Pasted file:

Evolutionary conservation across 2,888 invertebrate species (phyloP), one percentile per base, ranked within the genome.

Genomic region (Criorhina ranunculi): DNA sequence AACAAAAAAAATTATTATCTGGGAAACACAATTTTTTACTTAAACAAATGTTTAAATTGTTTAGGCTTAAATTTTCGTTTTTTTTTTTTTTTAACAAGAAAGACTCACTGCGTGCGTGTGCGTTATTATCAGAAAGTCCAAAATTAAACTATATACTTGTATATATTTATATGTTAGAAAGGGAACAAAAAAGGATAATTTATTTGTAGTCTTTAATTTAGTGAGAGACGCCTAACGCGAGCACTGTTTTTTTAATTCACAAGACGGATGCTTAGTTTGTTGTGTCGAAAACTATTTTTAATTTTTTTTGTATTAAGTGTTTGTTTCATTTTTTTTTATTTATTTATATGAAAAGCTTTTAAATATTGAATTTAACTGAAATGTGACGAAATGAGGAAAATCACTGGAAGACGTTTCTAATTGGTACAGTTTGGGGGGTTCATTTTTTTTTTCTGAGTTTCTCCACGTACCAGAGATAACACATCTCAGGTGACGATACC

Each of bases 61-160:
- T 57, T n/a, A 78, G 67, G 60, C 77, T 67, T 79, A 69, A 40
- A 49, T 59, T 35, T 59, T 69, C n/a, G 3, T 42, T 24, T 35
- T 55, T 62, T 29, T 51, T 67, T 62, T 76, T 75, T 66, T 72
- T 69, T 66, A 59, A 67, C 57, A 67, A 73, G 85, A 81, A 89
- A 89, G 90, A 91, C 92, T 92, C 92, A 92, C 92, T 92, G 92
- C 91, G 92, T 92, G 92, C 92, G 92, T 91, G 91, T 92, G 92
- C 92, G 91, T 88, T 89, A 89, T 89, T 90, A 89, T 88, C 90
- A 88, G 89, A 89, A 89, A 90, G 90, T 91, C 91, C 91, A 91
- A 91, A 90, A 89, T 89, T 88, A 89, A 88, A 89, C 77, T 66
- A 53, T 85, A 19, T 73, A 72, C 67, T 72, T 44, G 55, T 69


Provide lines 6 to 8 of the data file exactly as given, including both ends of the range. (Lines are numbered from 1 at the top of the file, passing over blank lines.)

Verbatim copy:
- T 55, T 62, T 29, T 51, T 67, T 62, T 76, T 75, T 66, T 72
- T 69, T 66, A 59, A 67, C 57, A 67, A 73, G 85, A 81, A 89
- A 89, G 90, A 91, C 92, T 92, C 92, A 92, C 92, T 92, G 92